Monthly Archives: November 2008

What’s the deal with the logistic response?

Below I asked the question of why an approximation which is more accurate seems to be performing worse than one which is more haphazard.  The two methods differ in two principal ways:

• The approximate gradient computed during the E-step.
• The optimization of the parameters in the M-step.

In the E-step they differ mainly in how they push a node’s topic distribution toward its neighbors’.  With the simple but incorrect method, the gradient is proportional to $\eta^t z'$ while the correct method gives $\eta^t z'(1 - \sigma(\eta^t z \circ z' + \nu))$.  Intuitively, the last method tells us that the closer we are to the right answer, the less we need to push.

I futzed with the code to make it so that we push more like the incorrect method, but this didn’t seem to affect the results.  I suspect that $\eta^t z \circ z' + \nu$ is always pretty small so this doesn’t have much of an impact.  Then I tried changing the M-Step.  In particular, I tried removing the M-Step fitting with $\psi_\sigma$.  It turns out that this “fit” performs about as well as $\psi_e$.  Examining the fits shows that $eta$ under $\psi_\sigma$ is consistently smaller than for $\psi_e$.  Why is this?  I hypothesize that the L2 regularization penalty is causing this to fail.  Having to determine the optimal penalty is a pain; I originally added this term because the fits were diverging.  Perhaps the right thing to do is figure out why they were diverging in the first place.

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Reproducing experiments and rediscovering alpha

It is a good idea to always make sure to make experiments exactly reproducible.  Sometimes in the heat of a paper deadline, a bunch of experiments are run with different parameter settings and what not and a few months down the road one might be hard pressed to remember exactly how you got those numbers.  I’ve learned this the hard way so for the last few submissions I’ve always tried to make sure something in the CVS encodes the precise settings necessary.

Last night, while looking up what I did, I rediscovered that alpha is important sometimes.  Not so much because of scale, but because of the distribution over topics it reports.  My experience is that fitting alpha in an EM context rarely works; it either totally messes up your inference or it just reproduces the alpha that you fed in initially.  But I did get into the habit of having the model fit and spit out alpha after the very last iteration of EM, just get some idea of what the topic distributions look like.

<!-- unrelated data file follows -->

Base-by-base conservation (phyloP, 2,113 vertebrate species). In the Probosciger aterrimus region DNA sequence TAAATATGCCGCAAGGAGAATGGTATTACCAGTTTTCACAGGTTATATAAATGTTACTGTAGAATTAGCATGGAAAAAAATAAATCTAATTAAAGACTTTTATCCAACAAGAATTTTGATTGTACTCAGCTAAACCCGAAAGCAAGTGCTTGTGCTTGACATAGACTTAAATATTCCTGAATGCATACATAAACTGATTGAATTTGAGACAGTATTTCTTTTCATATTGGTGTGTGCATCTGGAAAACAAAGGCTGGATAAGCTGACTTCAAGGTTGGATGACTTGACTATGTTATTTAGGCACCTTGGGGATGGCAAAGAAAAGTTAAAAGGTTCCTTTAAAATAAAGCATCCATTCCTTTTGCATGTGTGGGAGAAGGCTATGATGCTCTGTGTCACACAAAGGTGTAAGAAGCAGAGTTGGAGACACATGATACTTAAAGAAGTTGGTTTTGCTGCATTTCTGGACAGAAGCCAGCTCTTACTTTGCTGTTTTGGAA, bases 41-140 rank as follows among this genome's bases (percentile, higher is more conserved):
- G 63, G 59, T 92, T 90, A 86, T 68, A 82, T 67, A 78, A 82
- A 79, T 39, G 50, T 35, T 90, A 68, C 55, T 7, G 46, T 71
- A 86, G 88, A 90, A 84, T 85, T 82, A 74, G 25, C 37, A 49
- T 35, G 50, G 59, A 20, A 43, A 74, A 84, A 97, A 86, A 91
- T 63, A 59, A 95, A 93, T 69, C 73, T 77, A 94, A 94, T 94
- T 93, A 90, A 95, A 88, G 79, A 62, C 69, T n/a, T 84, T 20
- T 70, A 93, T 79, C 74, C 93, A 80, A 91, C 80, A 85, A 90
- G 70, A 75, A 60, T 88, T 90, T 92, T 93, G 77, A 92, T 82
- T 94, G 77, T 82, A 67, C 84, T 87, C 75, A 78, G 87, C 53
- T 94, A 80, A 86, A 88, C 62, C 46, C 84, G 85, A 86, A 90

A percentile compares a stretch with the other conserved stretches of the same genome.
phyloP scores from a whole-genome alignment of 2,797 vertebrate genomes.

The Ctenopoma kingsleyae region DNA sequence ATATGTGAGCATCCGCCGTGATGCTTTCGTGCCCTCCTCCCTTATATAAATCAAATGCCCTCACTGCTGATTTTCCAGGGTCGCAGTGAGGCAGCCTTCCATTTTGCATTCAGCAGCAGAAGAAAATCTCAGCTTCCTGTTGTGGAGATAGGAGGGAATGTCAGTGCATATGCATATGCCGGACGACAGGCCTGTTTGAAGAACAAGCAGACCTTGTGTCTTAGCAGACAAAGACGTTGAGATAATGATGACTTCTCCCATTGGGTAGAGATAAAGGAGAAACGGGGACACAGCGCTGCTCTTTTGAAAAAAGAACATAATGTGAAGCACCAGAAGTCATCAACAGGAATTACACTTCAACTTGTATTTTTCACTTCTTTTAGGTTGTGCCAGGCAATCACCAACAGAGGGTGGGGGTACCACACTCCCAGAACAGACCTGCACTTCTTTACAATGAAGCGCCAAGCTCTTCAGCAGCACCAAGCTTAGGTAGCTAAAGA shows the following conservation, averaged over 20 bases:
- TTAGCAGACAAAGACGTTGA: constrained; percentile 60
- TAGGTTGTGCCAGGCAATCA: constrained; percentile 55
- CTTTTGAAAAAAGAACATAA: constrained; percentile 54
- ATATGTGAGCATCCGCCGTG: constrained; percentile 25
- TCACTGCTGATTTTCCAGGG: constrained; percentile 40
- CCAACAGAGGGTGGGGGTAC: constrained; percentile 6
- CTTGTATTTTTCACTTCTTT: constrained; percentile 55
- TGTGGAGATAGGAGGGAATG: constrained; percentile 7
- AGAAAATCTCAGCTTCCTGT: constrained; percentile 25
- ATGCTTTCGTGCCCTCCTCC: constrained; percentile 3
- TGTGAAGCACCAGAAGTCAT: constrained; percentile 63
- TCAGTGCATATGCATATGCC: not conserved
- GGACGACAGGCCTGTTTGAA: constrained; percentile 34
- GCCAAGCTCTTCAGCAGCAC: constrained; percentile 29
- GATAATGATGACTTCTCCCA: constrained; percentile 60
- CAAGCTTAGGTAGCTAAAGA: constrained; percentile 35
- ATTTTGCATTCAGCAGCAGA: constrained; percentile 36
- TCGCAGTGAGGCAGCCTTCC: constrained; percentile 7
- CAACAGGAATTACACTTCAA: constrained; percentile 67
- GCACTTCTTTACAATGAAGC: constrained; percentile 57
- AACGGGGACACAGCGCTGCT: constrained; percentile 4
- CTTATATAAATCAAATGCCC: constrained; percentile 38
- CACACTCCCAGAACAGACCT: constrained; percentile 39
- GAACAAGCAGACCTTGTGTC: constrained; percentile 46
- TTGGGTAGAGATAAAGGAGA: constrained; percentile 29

Usually you get something which is pretty uniform over your K topics.  But sometimes you don’t.  In old-fashioned LDA, this usually happens when you have too many topics.  With models such as RTM, you can also get this effect because your graph manifold may have cliques of different sizes.  In these cases, when you’re computing predictive word likelihood of an empty document, you are liable to perform much worse than baseline if you assume a symmetric Dirichlet prior rather than one which reflects the topic distribution on your training set.

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Approximating the logistic response

The central challenge of variational methods is usually computing expectations of log probabilities.  In the case of the RTM, this is $\mathbb{E}[\log p(y | z, z')] = y \mathbb{E}[x] - \mathbb{E}[\log(1 + \exp(x))],$ where $x = \eta^t z \circ z' + \nu$.

The first term is linear and so is easy enough, the second is problematic though.  One approach is to use a Taylor approximation.  The issue then becomes choosing the point around which to center the approximation.  The partition function above really has two regimes: for small $x, \log(1 + \exp(x)) \approx 0$, but for large $x, \log(1 + \exp(x)) \approx x$.  The solution that the delta method uses is to center it at the mean $\mu = \mathbb{E}[x]$. But does this give us any real guarantee that we won’t be better off by centering it elsewhere?

I couldn’t really answer this question analytically, so I decided to experiment.  I sampled $x$ using settings typical of the corpora I look at.  Turns out that the first order approximation at the mean is really good because the variance on z is really low when you have enough words.

That of course brings up another question.  Why does doing the “correct” ($\psi_\sigma$) thing not work as well as the “incorrect” ($\psi_e$) approximation?